She showed me her plants, and brought me to the entrance of a building, which I supposed might be a school-house, where a handsome flight of stairs led to two large folding doors. These she pushed open, and I entered : but to my real dismay, I found myself opposite a splendid altar, profusely decorated with images, covered with gilding, and variously ornamented: above all, was-elevated the crucifix; and, on turning to look for my companion, I saw her nearly prostrate in the door-way, her arms crossed on her bosom, and her head almost touching the ground, in profound adoration of that idolatrous image. The impulse of my feelings was to make a precipitate retreat; but the nun arose, and taking my arm, led me onwards. The chapel was very magnificent, but I shrunk from the contemplation, and confined my remarks to the beautiful prospect, from its window, of the garden beneath ; and hastened our return. The nun retreated slowly backwards with many genuflexions : and I almost ran out, rejoicing when the richly carved doors once more closed upon a scene so indescribably painful to me.

My gentle conductress redoubled her attentions to cheer me; for the sudden depression of my spirits could not but be visible to her : and as we left the building, she gathered a Passion-flower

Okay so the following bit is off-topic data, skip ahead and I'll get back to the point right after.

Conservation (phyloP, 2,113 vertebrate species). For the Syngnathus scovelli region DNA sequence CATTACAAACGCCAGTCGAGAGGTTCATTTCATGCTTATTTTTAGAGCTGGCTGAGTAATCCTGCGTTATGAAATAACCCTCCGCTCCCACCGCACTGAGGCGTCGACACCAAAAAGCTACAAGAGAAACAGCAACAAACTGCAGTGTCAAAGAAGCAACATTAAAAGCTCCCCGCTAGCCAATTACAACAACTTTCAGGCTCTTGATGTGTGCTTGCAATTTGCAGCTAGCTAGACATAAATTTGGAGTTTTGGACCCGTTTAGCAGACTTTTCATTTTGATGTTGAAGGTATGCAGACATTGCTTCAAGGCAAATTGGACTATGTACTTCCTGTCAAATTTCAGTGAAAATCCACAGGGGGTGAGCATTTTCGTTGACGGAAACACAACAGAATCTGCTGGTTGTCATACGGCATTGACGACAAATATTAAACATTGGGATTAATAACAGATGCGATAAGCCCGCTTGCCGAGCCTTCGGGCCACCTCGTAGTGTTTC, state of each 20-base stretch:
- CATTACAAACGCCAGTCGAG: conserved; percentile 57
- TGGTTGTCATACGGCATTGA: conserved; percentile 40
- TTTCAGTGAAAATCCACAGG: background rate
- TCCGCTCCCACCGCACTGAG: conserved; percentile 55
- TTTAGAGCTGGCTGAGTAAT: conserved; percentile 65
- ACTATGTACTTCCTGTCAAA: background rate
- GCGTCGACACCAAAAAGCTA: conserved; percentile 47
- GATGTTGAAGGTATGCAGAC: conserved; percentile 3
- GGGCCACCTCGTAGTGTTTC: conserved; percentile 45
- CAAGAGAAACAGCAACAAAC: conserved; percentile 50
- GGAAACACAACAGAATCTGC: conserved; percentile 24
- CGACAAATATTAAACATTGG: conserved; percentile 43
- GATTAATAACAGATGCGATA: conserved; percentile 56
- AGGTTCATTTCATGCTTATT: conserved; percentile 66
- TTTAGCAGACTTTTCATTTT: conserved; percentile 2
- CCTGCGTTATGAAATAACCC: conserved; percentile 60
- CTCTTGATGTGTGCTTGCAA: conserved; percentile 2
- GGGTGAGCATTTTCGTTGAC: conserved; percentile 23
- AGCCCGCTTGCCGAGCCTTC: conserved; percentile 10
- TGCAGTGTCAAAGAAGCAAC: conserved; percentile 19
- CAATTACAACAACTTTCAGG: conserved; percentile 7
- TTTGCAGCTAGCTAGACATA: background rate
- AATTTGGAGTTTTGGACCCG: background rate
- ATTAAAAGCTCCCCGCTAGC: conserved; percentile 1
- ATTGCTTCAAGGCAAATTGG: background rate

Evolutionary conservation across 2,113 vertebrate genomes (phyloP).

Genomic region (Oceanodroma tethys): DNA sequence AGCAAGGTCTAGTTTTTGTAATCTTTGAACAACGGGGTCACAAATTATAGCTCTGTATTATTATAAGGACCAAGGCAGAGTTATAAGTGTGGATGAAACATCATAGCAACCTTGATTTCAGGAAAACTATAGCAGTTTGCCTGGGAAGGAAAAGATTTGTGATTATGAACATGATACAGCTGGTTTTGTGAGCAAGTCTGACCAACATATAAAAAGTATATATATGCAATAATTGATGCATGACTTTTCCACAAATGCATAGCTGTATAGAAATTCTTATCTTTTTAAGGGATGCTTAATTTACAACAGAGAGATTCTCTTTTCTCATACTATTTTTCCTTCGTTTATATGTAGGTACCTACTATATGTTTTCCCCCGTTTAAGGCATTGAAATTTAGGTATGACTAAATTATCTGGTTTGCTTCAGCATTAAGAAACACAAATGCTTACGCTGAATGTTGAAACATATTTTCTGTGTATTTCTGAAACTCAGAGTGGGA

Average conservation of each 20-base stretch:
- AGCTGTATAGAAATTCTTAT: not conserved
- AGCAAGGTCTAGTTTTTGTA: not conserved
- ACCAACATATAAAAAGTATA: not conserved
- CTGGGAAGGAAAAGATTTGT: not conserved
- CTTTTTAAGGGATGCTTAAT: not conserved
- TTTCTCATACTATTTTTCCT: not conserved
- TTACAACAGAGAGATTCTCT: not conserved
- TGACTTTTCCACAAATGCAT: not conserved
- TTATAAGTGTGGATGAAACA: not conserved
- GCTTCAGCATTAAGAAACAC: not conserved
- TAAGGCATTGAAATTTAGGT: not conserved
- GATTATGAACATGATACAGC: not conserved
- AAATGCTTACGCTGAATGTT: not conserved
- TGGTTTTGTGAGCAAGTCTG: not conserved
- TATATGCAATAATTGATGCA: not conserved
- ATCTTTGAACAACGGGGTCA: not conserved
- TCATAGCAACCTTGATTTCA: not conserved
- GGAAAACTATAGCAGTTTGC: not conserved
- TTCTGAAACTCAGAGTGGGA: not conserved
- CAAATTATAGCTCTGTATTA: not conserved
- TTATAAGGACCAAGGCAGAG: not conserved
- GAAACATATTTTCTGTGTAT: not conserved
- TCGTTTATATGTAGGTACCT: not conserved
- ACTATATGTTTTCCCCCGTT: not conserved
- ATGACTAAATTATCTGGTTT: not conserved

Her hand supplied the flowers that adorned the cradle of the Irish baby; and often did she hasten to present me with the first and freshest buds of May, assuring me of her fervent prayers on behalf of the dear though distant, and to her unknown, antitype of those fragrant blossoms. To her I took the Passion-flower; and the nun, whom she personally knew, formed the theme of numberless conversations between us; while there also, I had the help of her persevering prayers. So intimately was she acquainted with all most interesting to me, that I have almost marvelled she should not have broken through the lengthened silence, won to renew the correspondence by the touching of a chord in her sensitive bosom, that never failed to respond. Alas ! I little thought that she had gone to rejoice with those who had awakened so intense an interest in us: and that the Lemon-plant, or Verbena, a sweet shrub which I had, from the first day of our acquaintance, held in a manner sacred to her, was soon to be placed among the mementos of the dead.